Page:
Weekly Photography Challenge: Faces in a Crowd

Sometimes including faces in the crowd, or the backs of heads, adds an interesting layer to an image, without detracting from whatever they are looking at, or doing.

Our Hall Committee have hosted two High Teas (so far!). They are a lot of work, as well as a lot of fun, and I’ve been trying to remember to document them as much as possible. I pulled the phone out yesterday to catch Peter and Neil hard at work washing up and putting away the many bits and pieces that are essential for a proper High Tea. I had taken several photos of the room set up but empty of people – full, it looks quite different.

Granpa, Tilly and a small horse (and another young lass) needs no explanation.

The other three images are from our Trip of a Lifetime (2011 – time flies).

I took a lot of photos with Bryan in them – some deliberate, some because he was in the way… The little boys were “in my way” when I was taking photos of the rainbow in the International Fountain at the Seattle Center, but the shot with them there is by far the best of the lot. The last one is from the ferry, crossing from Port Angeles to Victoria BC – our three day foray to Canadian soil – looking back across the backs of other passengers at lovely Hurricane Ridge.

Weekly Photography Challenge: New Horizon

This week’s challenge – to show a goal or resolution, a “new horizon” – brought to my mind the Robert W. Service poem with the words

“Have you ever stood where the silences brood,
And vast the horizons begin,
At the dawn of the day to behold far away
The goal you would strive for and win?
Yet ah! in the night when you gain to the height,
The vast pool of heaven star-spawned,
Afar and agleam, like a valley of dream,
still mocks you the Land of Beyond.”

I would have first read it in Douglas Bader’s biography, well over 4o years ago, but I remembered most of it still. Maybe it’s depressing that there is always more to strive for, or perhaps humbling (which might be the same thing for some people..). Service refers to the Land of Beyond as mocking, but I prefer to think it is simply there, calling us on to reach a new goal and not rest on one’s laurels for too long.

I’ve got a few “goals” for 2017, I just have to find images…A mixed media workshop for 4 days in March, with Keith Lo Bue as my teacher, helping out as grandchild 3 makes his or her appearance mid-year, and then, hopefully, a return trip to the Pacific North West in our spring. That seems like enough for now…

Here is a selection of PNW horizons from our last trip, which we hope to see again before the year is out. There are sights we missed that need to be added on my far horizon – sea stacks and beaches of the Olympic Peninsula, more time with Mt St Helens on the horizon, and big old trees in the Hoh Rainforest…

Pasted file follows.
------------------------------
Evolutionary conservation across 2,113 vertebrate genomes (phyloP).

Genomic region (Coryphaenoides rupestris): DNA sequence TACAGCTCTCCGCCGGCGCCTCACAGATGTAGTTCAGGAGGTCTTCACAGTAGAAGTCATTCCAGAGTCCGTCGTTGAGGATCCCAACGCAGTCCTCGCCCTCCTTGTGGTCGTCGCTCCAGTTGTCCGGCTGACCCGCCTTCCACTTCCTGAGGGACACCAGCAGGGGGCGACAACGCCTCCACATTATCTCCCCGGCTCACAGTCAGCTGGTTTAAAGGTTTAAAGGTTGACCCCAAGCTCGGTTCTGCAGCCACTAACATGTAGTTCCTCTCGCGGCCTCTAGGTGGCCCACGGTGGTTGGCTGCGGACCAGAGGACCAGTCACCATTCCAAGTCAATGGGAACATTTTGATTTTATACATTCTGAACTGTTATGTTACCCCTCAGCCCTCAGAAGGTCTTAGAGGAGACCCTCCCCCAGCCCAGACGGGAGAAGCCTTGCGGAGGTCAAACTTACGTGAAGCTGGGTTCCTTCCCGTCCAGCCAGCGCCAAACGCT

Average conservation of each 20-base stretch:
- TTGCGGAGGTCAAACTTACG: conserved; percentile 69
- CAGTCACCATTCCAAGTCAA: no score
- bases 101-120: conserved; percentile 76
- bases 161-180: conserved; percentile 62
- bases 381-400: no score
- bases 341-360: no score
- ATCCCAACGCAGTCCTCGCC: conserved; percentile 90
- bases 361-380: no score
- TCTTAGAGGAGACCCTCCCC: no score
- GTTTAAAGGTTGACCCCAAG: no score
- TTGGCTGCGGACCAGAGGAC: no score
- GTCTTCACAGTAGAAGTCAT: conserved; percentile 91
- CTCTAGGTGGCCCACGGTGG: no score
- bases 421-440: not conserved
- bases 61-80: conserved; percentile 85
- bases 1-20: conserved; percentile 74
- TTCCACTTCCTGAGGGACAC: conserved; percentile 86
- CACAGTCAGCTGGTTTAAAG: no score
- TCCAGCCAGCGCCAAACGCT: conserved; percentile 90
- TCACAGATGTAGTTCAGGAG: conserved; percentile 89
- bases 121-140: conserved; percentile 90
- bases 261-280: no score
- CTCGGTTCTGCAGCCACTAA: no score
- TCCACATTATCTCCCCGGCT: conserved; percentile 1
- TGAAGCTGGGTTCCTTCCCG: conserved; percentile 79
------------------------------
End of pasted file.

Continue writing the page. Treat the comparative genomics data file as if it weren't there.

And after we get back home…another horizon to aim for, I’m sure.

Friday Poem:Descent

I’ve gone down into the back-catalogue again this week – almost precisely 17 years in fact. The subject, however, is an evergreen one, and timely, for me at least. Sometimes we have to descend into dark and uninviting places to find what we need…a-descent-1

The way down
Is rough and steep,
Precipitous in places
Where you fall, and
Crawl on, bruised.
It’s a narrow path
Hemmed in with brambles
And thickets of thorn,
That catch your clothes
And tear your skin.
Sharp stones cut your shoes
And cut your feet.
Somewhere else is mud
That clogs your feet
And makes them heavy.
It is gloomy down there;
The sun cannot reach you
Amongst the rocks and thorns.
But when,at last, you reach
The lowest, darkest place,
Torn, bloody, bruised and worn,
You will find there,
Pure and sweet,
A healing spring that rises
From the bitter earth.
This is the goal you struggled
Long and hard to reach;
This is the spring of Life
That rises out of Death.a-descent-3

Part of the fun of these poetry posts is choosing images from my photography that will, I hope, illuminate or otherwise complement the poem. I don’t often clamber down into dark ravines – not sure why not!- so I’ve picked 3 images from The Trip of a Lifetime that I think fit fairly well. The first is in Forest Park, near Portland Oregon, along a walking track to the Japanese Gardens there (below). The middle image is in Olympia Wa, near the old brewery at Tumwater. It seems like the middle of nowhere, yet there is a busy road up behind those trees.a-descent-2

Weekly Photography Challenge: Rare

If something is Rare – it follows that it will be a challenge to get a photo of it…What is not so rare is for me to dither for several days, trying to come up with images for the Weekly Photography Challenge.IMG_9547 (Large)

To capture this particular image, the sun had to be in just the right spot, glowing through my 70’s orange glassware, and I had to notice, and pick up the camera. Quite rare…

I’ve been crocheting Soft Vessels for a while now, choosing interesting thrifted yarns to work together to create unique little bowls or baskets. The one being modeled by Olympia is made from a linen yarn alongside  fine crochet cotton and white baby wool (3 ply, I think). Spotted Owls are rare, their habitat threatened by forest clearing, and I’d really like to see one! Olympia is spotty, and named after the capital of Washington State,but she’s not a Spotted Owl…They are brown and look more like our Boobook Owl.

There was baby wool and crochet cotton left over from the Vessel which the owl is wearing for a hat, so I made a quite tiny one with those two yarns. It is the only one of it’s kind, and will remain so, because I’ve run out of the baby wool. I really like the effect of the two yarns together, though,so I think I’ll be doing some similar pieces in future.